Breast Cancer Awareness Month 2023

Posted on: 10 October 2023 in News


October is Breast Cancer Awareness Month

Every October the world unites in a sea of pink to observe Breast Cancer Awareness Month.  Sadly, I think we all know someone who has been touched by breast cancer.

It’s not only women who get breast cancer.  In 2017, 389 men in the UK were diagnosed with the disease, and 30 with carcinoma in situ, a type of none-malignant breast tumour. (Source, Breast Cancer UK website, 2023)

October’s theme for Breast Cancer Awareness month is ‘Get Active!’ Get active to raise money. Get active to reduce your risk of breast cancer. Studies show that by increasing your physical activity, you can significantly reduce your risk by as much as 20% – So get active, reduce your risk, and have fun raising money!

Our top tips to reduce your risk

  • Maintain a healthy wait for your height
  • Move more – being active can significantly reduce your risk
  • Eat less processed meat and other processed foods
  • Eat plenty of fruit and vegetables
  • Drink less – no more than 14 units (equal to 6 pints of beer) a week
  • Choose cleaning and grooming products that don’t contain known EDC’s

Alcohol, diet and weight


Most of us know that drinking to excess can have serious implications on our health but how many of us know that alcohol consumption increases our risk of breast cancer?  Just because you drink alcohol doesn’t mean you will automatically get breast cancer.  It does however mean that your risks of developing it will be increased.  The more alcohol you drink, the higher the chance of developing the disease.

Drinking less alcohol will lower your risk of getting breast cancer, but even women who never drink alcohol are still at risk. There are also many other risk factors that impact our chances of getting breast cancer, some of which (like our age) are beyond our control.


Any healthy diet should include a varied selection of foods, that are as natural as possible, and provide the right amount of energy and nutrients. By making better food choices you can reduce your risk of developing breast cancer.

Foods may contain compounds that are protective against breast cancer and others that may have a cancer-promoting effect. So, what you eat and what you don’t is important. There is no ideal diet for breast cancer prevention. It is more important to pay attention to the proportions of individual foods.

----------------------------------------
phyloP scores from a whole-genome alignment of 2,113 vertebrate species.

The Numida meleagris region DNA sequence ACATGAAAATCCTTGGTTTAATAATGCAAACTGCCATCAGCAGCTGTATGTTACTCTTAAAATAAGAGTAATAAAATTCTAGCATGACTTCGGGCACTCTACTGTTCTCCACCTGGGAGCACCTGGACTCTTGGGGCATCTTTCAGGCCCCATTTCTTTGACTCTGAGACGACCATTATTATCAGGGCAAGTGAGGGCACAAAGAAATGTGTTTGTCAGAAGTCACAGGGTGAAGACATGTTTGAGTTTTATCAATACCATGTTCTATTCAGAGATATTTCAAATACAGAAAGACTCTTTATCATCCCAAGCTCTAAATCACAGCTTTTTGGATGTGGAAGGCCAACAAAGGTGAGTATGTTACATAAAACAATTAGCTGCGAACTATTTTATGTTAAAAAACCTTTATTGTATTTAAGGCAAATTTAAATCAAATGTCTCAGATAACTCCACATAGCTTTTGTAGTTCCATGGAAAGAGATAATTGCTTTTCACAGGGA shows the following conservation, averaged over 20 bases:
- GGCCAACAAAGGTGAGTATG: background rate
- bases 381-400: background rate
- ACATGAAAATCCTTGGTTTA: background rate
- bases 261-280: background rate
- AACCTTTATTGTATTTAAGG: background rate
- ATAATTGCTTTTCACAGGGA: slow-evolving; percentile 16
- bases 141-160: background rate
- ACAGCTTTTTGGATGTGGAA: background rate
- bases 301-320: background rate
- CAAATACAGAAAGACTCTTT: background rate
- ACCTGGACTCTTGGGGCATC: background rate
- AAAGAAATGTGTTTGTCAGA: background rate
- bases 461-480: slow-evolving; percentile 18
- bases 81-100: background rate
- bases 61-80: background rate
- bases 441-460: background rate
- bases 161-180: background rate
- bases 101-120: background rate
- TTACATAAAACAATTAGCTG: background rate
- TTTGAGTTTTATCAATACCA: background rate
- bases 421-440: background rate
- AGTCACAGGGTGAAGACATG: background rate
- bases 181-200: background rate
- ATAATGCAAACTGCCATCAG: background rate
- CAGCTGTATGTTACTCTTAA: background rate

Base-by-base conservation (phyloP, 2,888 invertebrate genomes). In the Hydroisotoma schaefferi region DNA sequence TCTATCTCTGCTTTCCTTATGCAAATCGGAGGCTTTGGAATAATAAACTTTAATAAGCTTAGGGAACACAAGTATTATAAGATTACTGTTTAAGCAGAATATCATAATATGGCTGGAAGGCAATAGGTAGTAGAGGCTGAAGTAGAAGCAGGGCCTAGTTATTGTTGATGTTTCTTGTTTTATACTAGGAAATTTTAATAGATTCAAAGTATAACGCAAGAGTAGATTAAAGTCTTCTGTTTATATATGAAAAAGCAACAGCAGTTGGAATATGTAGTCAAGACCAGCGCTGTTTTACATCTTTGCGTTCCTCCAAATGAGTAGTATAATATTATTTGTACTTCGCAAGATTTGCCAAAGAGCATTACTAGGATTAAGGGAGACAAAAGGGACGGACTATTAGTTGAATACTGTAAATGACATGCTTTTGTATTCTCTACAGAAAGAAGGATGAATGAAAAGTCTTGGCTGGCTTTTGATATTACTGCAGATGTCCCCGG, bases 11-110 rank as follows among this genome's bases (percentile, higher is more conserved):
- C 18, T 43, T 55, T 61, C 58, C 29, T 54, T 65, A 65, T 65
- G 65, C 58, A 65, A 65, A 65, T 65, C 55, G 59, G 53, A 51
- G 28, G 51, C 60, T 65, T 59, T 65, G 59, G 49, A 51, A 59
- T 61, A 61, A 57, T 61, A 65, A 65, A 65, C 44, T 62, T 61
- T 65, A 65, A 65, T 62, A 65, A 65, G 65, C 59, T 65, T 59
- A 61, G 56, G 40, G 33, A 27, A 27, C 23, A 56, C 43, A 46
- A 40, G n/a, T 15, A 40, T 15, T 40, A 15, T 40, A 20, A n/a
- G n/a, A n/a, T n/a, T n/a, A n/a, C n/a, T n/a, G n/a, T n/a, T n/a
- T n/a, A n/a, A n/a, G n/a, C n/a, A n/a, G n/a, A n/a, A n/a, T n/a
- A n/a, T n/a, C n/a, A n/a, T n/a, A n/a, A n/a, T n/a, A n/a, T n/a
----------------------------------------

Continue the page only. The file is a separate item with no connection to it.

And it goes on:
Many diets can be healthy and help reduce risk, including, the Mediterranean diet, as well as vegan and vegetarian diets. They all combine certain basic features, e.g. no or low red meat consumption and a high proportion of fruit and vegetables.

Key Facts – What’s good?

  • A diet high in fruit and vegetables (especially non-starchy vegetables and foods high in carotenoids)
  • Ensuring sufficient dietary calcium from dairy or non-dairy sources (e.g., soy), limiting processed meats (e.g., bacon) and red meat
  • Maintaining a healthy body weight, especially if you are middle-aged or older
  • An example of a healthy diet that can help reduce the risks of breast cancer is the Mediterranean diet

Maintaining a healthy weight

Maintaining the correct weight for your height is a key part of ensuring you reduce your risks of breast cancer. There are many reasons why you might put on weight, inherited genes, lifestyle and of course, what you eat can play a huge part.

Keeping a healthy weight can sometimes be easier said than done but the key thing here is to only eat as much as you need – so you don’t gain excess weight.

Variety and portion control

Managing what you eat is just as important as how much you eat!

Your age, sex, height, and activity levels all play a part in determining what portion size you should be eating.  Judging what size of the portion you should eat is key, and your own hand can serve as a simple measuring aid.

Fruit and vegetables 

  • 5 or more portions per day (at least three portions of vegetables, two portions of fruit)
    • One portion of fruit can be classed as one whole fruit, such as an apple, a banana, a pear, or an orange.
    • One portion of vegetables can be classed as two large broccoli spears (or eight small florets), or four heaped serving spoons of cooked kale, spinach, spring greens, or green beans.

Starchy carbohydrates

  • 3-4 portions per day
    • One portion (lighter meals) can be classed as six small cooked new potatoes, about one and a half handfuls of porridge (dry weight); two slices of medium-sliced wholemeal bread.
    • One portion (main meals) can be classed as two handfuls of plain, dried wholemeal pasta; two handfuls of wholemeal, dried rice; one large wholemeal bread roll.

Protein (beans, pulses, fish, eggs, meat, and others)

  • 2-3 portions per day
    • One portion (lighter meals) can be classed as two eggs, or 80g of tofu, or about six tablespoons of lentils, beans, or other pulses.
    • One portion (main meal) can be classed as about half the size of your hand of raw salmon fillet or raw mackerel fi­llet.

Dairy and alternatives

  • 2-3 portions per day
    •  One portion can be classed as one glass of milk (semi-skimmed) or unsweetened plant-based milk, or about 4 tablespoons of plain yoghurt (low fat), or about 3 tablespoons of cottage cheese.

Tip – the hand should only serve as a general portion guide. You may need bigger or smaller portions depending on how tall or active you are. 



To find out more about breast cancer support please visit Breast Cancer Now UK

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